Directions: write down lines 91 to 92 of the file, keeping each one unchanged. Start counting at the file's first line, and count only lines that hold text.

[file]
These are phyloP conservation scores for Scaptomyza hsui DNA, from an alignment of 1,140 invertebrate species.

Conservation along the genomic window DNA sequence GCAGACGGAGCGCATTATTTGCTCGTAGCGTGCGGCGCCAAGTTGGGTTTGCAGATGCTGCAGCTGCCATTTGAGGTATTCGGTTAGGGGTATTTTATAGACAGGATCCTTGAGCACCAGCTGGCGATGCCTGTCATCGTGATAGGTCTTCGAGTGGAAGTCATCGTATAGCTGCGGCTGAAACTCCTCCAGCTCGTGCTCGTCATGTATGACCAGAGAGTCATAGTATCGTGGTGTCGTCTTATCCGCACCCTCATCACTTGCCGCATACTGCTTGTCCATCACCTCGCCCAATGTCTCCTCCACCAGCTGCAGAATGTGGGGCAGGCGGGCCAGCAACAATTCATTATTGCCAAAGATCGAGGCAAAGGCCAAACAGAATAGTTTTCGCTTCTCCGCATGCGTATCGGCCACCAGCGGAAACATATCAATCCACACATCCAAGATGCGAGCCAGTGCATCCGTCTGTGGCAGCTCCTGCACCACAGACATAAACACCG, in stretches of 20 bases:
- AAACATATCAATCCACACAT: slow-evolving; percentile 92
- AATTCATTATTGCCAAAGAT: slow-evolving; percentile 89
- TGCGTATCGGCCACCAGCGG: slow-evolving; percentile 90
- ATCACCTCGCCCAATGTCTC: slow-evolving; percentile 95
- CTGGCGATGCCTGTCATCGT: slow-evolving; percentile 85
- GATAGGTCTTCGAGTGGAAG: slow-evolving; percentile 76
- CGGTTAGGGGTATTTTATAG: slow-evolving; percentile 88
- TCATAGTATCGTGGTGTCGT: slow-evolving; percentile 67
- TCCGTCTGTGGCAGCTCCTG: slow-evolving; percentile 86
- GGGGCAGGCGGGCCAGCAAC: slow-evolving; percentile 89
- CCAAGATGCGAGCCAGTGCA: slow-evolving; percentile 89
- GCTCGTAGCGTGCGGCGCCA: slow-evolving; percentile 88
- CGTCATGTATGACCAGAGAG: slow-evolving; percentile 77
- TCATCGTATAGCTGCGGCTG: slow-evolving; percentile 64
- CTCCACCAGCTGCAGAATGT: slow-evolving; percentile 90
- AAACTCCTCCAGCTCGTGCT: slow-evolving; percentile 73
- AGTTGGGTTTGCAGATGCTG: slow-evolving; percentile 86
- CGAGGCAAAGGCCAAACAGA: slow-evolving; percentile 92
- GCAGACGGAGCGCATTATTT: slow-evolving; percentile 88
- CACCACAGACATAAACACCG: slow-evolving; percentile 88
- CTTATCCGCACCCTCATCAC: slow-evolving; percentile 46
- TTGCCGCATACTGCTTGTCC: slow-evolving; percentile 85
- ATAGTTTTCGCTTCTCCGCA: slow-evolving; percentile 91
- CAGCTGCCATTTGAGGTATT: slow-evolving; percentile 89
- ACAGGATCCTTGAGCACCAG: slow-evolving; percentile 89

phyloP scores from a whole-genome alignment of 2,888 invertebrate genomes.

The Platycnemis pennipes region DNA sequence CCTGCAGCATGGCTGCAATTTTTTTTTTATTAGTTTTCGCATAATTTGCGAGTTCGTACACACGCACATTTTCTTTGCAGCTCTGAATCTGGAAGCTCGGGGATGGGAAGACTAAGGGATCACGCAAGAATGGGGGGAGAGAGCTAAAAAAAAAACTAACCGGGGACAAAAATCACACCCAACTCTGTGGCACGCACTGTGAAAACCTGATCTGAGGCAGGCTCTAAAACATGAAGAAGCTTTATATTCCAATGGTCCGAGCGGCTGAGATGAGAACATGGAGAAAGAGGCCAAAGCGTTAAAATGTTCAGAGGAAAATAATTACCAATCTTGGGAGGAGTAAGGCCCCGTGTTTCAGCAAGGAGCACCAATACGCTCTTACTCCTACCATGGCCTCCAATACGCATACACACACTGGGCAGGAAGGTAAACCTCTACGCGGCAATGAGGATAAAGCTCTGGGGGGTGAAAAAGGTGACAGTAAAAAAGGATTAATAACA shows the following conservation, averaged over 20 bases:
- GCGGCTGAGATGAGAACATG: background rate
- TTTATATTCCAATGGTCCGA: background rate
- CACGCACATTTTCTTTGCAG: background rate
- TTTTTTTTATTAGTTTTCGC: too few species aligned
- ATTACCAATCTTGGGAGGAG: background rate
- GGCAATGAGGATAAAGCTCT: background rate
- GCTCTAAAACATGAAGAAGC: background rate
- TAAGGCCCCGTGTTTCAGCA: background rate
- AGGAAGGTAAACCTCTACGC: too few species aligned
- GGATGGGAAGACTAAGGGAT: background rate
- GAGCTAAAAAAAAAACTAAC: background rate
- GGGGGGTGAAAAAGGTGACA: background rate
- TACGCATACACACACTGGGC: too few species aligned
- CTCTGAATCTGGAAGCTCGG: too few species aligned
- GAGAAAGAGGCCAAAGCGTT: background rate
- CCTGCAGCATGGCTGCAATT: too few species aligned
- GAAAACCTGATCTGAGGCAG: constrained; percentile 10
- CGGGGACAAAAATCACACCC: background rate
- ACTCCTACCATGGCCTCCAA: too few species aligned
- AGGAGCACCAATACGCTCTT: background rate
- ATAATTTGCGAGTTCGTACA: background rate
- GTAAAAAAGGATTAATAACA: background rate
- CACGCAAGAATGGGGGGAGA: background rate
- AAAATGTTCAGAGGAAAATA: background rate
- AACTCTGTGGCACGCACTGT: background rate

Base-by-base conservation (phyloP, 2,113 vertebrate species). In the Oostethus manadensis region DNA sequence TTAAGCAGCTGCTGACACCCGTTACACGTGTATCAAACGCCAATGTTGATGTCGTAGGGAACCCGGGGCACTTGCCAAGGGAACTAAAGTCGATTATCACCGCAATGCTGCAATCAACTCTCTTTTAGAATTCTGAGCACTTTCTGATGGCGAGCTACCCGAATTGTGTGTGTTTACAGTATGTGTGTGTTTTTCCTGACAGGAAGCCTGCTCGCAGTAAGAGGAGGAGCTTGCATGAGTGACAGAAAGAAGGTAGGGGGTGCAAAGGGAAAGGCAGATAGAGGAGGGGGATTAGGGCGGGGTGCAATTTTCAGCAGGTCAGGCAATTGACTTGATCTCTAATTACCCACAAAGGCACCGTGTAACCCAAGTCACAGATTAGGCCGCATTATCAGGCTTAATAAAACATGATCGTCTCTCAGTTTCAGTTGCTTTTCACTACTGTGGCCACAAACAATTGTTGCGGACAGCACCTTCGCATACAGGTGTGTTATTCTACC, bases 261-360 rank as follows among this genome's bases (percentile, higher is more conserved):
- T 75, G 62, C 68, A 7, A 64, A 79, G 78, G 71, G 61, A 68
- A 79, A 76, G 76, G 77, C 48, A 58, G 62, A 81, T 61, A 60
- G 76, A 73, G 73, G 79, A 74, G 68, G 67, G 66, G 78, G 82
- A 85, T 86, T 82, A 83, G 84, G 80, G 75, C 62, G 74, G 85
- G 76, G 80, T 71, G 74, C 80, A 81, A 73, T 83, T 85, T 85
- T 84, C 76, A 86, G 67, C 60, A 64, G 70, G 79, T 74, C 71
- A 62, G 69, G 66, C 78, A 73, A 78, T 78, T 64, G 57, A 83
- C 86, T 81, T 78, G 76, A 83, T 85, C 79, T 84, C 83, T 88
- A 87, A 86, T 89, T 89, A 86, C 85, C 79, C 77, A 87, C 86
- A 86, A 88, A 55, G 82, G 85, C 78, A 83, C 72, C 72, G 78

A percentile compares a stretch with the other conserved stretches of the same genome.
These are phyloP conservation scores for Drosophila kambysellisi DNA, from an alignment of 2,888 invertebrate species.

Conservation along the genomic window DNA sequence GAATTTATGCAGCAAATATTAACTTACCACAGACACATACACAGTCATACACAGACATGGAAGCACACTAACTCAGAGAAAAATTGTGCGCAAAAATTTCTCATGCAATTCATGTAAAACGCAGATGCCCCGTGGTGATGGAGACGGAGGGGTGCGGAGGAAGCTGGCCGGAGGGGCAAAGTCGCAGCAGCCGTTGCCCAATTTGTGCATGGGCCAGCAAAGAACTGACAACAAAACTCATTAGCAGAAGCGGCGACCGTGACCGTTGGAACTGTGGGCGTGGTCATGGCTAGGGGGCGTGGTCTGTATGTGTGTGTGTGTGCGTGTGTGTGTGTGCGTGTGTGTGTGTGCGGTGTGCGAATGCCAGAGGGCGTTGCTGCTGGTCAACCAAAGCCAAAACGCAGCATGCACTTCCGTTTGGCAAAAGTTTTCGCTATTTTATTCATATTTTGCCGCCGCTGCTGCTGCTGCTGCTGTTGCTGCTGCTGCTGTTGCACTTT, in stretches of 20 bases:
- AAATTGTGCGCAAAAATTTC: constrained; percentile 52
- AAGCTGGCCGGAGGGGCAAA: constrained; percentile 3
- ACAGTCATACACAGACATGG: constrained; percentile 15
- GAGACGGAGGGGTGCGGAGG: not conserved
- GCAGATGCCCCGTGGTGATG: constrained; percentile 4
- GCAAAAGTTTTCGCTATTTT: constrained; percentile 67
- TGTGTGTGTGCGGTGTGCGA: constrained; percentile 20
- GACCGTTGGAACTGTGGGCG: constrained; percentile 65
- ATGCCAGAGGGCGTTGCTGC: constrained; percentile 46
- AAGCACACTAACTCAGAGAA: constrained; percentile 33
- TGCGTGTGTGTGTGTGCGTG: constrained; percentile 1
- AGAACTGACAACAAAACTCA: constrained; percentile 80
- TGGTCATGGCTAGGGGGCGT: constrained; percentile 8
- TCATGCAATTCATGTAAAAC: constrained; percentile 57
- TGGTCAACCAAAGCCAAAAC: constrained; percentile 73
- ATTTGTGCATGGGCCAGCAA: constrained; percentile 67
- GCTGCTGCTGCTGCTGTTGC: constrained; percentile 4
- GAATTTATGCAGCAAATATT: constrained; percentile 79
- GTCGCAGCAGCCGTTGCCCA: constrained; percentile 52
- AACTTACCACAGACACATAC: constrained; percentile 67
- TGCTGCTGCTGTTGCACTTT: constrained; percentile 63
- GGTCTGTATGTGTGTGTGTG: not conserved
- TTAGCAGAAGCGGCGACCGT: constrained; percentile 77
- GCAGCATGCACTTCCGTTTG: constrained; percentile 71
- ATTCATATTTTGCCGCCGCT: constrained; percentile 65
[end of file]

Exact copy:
- TTAGCAGAAGCGGCGACCGT: constrained; percentile 77
- GCAGCATGCACTTCCGTTTG: constrained; percentile 71